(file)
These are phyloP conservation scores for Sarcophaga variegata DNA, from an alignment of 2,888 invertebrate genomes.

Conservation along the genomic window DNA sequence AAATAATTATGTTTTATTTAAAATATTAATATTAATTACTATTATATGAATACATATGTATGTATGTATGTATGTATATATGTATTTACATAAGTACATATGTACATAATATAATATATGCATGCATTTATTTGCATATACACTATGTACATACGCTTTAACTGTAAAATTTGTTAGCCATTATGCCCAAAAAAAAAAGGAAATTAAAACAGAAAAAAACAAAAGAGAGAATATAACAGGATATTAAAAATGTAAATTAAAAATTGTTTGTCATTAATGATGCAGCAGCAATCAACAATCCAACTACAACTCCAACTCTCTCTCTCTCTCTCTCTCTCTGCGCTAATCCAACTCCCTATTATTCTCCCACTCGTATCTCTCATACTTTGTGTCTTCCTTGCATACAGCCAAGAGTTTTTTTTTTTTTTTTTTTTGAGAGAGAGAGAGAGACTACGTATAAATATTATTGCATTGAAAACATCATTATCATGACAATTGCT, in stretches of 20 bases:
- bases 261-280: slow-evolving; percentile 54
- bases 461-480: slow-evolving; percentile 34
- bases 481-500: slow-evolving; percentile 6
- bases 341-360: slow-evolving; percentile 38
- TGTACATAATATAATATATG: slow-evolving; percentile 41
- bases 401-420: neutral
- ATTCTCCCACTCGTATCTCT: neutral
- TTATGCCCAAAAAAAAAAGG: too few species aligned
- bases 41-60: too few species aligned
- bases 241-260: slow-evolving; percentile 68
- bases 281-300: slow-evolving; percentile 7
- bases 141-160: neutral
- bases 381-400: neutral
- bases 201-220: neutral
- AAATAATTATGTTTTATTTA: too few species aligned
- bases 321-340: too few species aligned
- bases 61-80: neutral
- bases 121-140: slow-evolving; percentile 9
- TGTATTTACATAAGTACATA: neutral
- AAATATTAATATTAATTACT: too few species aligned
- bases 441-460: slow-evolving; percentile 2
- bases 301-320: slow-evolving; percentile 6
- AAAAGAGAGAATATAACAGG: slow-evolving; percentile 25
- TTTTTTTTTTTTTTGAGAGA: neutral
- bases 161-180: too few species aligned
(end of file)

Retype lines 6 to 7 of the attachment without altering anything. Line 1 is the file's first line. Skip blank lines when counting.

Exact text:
- bases 341-360: slow-evolving; percentile 38
- TGTACATAATATAATATATG: slow-evolving; percentile 41